Hurricane Henri weakens to a tropical storm and continues to threaten the northeast
Hurricane Henri weakened to tropical storm status on Sunday, but remained a threat to the northeastern United States, causing a severe storm surge and threatening to hit some areas with up to 10 inches of rain.
The storm’s outer bands landed on east Long Island and south New England early Sunday, the National Hurricane Center said. At 11:00 a.m. on Sunday, Henri was 15 miles east of Montauk Point, NY moving north-northwest at 12 mph with a maximum sustained wind speed of 60 mph.
Winds with tropical storm strength extended up to 200 kilometers outwards.
“Regardless of the exact landing site, storm surge, rain and wind hazards will be far from the center,” warned Senior Hurricane Specialist Daniel Brown. “This is a life-threatening situation.”
Hurricane warnings as Henri targets Long Island, New England; 4 dead, 5 still missing in North Carolina according to Fred
Henri was due to land in southern New England or Long Island late Sunday morning or early afternoon. After landing, a north turn and slower forward speed was expected as Henri moved across southern New England. A slower forward speed means the storm will last longer and drain excess rain as it goes by.
Rainfall levels of 3 to 6 inches across parts of Long Island, New England, southeast New York, New Jersey and northeast Pennsylvania were expected through Monday, and isolated peaks could approach 10 inches, the hurricane center said.
Cranbury, NJ, was blown up with nearly 9 inches of rain on Sunday morning. Brooklyn was more than 6 inches, and Central Park was almost 5 inches.
Residents and visitors to Fire Island, a narrow strip of sandy villages just above sea level off the south coast of Long Island, have been ordered to evacuate. The last boats left before 11 p.m. on Saturday, and officials warned there may be no way to reach the people left behind.
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The storm ended a concert with superstars in Central Park. Bruce Springsteen, Paul Simon, and Jennifer Hudson’s show celebrated New York’s recovery from the coronavirus. But officials urged concert-goers to leave the park during Barry Manilow’s set amid the danger of lightning.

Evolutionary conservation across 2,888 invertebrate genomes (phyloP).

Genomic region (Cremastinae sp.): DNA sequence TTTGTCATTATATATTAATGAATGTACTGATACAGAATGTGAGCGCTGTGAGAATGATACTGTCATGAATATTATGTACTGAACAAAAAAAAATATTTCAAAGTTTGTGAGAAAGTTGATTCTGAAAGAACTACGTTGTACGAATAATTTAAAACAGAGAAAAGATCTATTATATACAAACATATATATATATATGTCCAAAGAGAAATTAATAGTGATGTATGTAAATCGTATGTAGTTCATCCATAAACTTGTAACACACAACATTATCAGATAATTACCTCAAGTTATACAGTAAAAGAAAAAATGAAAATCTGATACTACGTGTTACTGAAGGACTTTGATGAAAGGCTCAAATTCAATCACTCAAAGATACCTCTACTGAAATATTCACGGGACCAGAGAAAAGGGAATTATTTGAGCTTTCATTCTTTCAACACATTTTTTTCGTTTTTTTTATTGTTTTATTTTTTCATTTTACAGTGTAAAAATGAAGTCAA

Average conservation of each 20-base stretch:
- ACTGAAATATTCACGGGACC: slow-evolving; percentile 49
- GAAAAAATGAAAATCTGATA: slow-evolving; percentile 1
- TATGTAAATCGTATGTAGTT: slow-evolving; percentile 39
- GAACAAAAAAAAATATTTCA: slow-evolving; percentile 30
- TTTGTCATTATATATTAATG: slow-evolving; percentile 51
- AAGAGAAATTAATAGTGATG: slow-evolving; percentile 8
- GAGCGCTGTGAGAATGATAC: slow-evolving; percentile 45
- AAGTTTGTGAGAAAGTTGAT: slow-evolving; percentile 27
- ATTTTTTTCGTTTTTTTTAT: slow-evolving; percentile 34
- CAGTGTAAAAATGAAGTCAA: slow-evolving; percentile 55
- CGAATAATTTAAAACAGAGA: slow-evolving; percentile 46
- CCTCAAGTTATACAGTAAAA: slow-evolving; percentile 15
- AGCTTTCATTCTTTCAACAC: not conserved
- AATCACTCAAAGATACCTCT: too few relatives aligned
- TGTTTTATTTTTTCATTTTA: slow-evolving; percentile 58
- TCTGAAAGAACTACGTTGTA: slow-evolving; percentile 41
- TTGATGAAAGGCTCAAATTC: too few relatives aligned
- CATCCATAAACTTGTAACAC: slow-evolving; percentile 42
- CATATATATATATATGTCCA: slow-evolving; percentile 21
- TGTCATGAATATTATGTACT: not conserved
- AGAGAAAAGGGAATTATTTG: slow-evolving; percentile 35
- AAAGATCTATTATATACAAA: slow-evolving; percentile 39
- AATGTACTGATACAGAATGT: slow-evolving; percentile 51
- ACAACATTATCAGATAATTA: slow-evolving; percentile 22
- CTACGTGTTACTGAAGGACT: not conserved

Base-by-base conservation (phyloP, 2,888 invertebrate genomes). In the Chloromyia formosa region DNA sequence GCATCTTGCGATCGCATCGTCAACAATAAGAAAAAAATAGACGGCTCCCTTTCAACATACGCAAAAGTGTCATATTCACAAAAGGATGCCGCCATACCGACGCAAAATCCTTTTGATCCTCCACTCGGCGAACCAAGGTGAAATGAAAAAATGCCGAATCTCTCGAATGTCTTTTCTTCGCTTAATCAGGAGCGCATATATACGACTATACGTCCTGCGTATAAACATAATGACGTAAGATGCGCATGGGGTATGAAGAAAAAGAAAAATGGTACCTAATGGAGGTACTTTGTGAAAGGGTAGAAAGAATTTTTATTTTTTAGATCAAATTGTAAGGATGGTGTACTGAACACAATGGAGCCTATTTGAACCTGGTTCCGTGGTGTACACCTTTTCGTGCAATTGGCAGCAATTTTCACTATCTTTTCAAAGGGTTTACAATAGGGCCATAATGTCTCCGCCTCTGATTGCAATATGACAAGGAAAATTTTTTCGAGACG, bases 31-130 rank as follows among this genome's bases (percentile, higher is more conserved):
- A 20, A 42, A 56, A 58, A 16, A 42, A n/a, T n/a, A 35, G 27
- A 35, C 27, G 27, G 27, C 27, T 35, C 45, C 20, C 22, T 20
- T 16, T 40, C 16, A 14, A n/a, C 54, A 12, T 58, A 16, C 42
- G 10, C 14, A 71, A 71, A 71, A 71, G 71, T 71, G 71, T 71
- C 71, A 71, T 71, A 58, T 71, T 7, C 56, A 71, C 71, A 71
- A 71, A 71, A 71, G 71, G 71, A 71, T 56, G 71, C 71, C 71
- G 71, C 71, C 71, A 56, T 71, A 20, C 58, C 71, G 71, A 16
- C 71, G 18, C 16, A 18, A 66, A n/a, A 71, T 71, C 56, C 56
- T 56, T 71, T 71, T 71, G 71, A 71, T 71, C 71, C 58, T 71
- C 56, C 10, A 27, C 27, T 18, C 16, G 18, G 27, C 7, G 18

“Although it is disappointing that the concert had to end early tonight, the safety of everyone in attendance had to come first,” said Mayor Bill de Blasio on Twitter.
Governor Ned Lamont warned Connecticut residents to prepare to seek shelter from Sunday afternoon until at least Monday morning as the state prepares for the first possible direct hit from a hurricane in decades.
“I got the message that @POTUS agreed to our request to Connecticut to have a pre-landing emergency declaration before #Henri that provides federal resources to help us respond and keep people safe,” tweeted Lamont on Sunday.
Rhode Island Governor Dan McKee warned the state was likely to be hit hard. Thousands of power outages were reported early on Sunday, he said.
“Yesterday I asked you to prepare for the storm, today I ask you to stay home,” McKee said. “If you set off, you not only risk your own life, you also put first responders at risk.”
Boston Mayor Kim Janey also urged residents to stay home and use public transportation if travel was required. She said the city is expecting noxious winds, potential power outages, storm surges and rain floods.
Massachusetts Governor Charlie Baker said National Guard and state police resources have been relocated to the western portion of the state to follow the storm’s expected trail.
Contribution: The Associated Press